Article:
Throughout the image, he signals the way that a sequential experience of the Vedute di Roma provides a visual tour of the city. Indeed, grand tourists can be seen pointing, discussing, and gesturing throughout the image; for example, one tourist marvels at the large ribbed vaults, octagonal coffers, geometrical design of the floor, Corinthian columns, and ornate architectural details. It is difficult not to lose oneself in the image’s infinitesimal details and seemingly never-ending archways or to be drawn into the drama playing out among the church’s many visitors (as seen in the gallery below).
This varied cast of characters includes dogs, monks, tourists, noble ladies, beggars, and a mysterious figure who sits on the right side of the caption, apparently heating his feet on a profusely smoking pot. Both architectural and figural details emphasize the dizzying and all-encompassing quality of ornament.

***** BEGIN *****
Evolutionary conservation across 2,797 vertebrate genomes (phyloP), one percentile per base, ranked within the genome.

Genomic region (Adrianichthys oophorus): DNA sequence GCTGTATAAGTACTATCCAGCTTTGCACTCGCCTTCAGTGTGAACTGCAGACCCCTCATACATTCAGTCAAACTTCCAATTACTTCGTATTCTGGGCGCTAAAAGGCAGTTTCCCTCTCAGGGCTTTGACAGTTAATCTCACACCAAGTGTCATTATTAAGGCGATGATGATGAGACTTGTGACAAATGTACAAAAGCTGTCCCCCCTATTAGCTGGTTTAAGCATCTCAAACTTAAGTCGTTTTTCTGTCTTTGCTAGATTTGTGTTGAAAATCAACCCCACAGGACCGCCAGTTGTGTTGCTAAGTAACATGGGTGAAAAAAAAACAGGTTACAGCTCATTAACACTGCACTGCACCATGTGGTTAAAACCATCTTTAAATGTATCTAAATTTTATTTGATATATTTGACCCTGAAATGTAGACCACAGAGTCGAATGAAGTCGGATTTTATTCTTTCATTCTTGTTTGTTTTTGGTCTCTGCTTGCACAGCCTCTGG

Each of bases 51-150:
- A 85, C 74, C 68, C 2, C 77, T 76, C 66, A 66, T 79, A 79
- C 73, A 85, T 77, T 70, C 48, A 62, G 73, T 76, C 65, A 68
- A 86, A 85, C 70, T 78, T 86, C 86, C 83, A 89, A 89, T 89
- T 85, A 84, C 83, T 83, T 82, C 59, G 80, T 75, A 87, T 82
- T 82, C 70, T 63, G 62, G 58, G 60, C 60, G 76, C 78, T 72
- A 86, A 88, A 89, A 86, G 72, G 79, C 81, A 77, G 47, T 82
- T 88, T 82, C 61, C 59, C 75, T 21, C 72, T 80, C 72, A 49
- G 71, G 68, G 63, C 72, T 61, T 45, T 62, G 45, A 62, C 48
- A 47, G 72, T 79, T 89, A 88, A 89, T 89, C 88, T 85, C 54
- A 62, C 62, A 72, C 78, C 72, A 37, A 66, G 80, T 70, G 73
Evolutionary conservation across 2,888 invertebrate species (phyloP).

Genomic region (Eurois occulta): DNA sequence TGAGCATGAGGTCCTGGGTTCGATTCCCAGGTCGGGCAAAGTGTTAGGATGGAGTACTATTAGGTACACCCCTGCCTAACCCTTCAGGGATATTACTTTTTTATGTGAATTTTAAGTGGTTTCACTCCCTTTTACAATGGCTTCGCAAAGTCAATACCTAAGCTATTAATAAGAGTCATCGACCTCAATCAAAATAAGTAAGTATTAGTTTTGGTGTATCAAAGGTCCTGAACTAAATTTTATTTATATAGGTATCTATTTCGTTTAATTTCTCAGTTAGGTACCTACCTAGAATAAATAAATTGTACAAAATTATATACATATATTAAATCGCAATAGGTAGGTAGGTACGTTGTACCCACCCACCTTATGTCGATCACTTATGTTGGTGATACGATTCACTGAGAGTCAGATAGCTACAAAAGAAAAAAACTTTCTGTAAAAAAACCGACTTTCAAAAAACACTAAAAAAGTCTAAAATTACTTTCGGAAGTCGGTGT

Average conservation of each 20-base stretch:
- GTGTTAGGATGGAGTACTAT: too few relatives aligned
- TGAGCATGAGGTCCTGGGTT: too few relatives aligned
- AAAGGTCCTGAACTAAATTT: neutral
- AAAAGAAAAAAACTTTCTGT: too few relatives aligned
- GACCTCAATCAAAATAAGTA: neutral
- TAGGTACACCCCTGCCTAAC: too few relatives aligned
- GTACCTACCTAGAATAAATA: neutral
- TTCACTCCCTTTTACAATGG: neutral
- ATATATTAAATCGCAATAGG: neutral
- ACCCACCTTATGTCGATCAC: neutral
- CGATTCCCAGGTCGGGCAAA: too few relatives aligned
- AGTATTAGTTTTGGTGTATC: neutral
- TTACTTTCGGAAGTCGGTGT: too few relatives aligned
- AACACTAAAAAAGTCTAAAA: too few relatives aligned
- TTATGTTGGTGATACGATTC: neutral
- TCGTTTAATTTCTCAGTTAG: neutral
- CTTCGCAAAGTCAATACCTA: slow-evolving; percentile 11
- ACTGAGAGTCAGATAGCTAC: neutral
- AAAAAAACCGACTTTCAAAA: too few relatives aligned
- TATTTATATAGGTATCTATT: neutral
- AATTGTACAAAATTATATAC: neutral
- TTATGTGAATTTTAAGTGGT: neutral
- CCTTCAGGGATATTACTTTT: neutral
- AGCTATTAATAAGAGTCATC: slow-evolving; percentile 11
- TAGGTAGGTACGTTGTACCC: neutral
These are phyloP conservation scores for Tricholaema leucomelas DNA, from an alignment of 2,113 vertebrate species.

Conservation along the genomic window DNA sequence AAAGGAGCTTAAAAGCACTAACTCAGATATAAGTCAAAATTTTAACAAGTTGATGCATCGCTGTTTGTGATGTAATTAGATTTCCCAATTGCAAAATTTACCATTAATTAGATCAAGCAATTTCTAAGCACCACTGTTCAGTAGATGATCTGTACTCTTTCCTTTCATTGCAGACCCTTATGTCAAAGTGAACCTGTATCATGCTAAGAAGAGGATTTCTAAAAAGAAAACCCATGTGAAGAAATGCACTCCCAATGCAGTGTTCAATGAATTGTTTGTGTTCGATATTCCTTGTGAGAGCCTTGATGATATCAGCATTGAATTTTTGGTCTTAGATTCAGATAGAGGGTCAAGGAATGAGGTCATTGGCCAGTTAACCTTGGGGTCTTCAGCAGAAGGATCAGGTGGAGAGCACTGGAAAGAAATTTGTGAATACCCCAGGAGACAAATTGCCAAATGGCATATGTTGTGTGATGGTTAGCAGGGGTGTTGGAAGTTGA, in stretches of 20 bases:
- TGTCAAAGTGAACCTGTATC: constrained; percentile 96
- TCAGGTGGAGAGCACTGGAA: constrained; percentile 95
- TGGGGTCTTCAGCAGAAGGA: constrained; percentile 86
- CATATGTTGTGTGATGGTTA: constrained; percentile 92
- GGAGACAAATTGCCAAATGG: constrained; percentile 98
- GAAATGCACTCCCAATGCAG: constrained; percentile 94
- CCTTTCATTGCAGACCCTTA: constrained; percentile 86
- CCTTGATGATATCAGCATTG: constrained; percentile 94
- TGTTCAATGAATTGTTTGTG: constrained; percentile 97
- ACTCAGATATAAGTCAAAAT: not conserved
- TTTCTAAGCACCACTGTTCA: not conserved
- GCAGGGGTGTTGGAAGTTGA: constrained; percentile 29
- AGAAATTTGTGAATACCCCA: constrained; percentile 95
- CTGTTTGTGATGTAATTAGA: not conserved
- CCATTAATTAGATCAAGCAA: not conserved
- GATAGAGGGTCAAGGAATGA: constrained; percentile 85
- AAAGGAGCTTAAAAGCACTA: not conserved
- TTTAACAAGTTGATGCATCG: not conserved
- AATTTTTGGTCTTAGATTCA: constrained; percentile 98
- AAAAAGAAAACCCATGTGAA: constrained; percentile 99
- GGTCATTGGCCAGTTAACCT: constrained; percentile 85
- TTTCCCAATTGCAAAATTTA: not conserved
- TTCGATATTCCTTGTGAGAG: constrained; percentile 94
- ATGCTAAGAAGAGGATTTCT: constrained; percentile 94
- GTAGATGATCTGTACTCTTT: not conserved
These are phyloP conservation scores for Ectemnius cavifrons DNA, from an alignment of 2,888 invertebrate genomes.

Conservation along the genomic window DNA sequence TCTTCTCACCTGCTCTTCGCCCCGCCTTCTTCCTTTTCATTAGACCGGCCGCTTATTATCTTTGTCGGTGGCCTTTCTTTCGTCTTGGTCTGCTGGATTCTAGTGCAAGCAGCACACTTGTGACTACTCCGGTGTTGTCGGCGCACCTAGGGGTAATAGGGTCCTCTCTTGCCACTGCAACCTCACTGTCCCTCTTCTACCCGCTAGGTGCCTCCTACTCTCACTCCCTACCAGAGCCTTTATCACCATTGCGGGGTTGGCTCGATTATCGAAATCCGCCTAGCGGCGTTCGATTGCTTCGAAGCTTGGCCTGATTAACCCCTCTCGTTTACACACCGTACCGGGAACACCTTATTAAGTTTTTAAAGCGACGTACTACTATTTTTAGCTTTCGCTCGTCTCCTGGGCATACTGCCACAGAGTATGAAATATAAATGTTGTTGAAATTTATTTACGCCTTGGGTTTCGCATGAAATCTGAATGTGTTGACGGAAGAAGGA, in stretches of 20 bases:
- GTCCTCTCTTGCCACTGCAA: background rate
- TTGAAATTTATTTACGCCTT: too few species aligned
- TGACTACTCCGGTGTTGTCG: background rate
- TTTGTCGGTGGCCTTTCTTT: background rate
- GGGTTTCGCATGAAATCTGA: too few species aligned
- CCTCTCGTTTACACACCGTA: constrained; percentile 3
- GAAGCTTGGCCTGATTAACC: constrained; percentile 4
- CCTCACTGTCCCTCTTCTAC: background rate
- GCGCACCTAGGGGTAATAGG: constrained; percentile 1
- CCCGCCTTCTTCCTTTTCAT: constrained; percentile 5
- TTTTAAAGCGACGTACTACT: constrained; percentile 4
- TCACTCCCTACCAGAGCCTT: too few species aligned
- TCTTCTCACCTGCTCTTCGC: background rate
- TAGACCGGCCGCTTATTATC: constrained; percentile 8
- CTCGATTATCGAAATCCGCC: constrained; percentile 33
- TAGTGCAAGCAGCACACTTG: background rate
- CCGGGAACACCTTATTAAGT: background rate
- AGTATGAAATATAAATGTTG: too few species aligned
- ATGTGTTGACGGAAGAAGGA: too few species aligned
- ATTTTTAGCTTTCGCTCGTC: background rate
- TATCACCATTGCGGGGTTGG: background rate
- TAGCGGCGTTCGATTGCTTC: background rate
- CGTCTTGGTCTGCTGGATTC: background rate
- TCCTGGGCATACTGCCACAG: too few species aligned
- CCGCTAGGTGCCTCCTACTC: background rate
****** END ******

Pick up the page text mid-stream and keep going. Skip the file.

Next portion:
The structure, “nuovamente abbellita,” as Piranesi tells us in the caption, was “eguagliata quanto si è potuto all’antica fabbrica.” In fact, without careful study, it is difficult to distinguish between ancient and modern in this image. Typically, Piranesi takes great pains to differentiate ancient ruins from later historical interventions through etching details and textual annotations. In this sense, Piranesi’s statement in the caption reveals his approach to restoration in his own inventive restorations of antiquities, which he often sold from his personal museum. Here, though, his approach to the restoration of architecture seems to be more restrained, from his emphasis, with the term “eguagliata,” on the integration between ancient and modern. Marveling at the ornamental detail of this interior, viewers of this image are not likely to disentangle its ancient and modern elements. (ZL)
To see this image in the Vedute di Roma, volume 17 of Piranesi’s Opere, click here.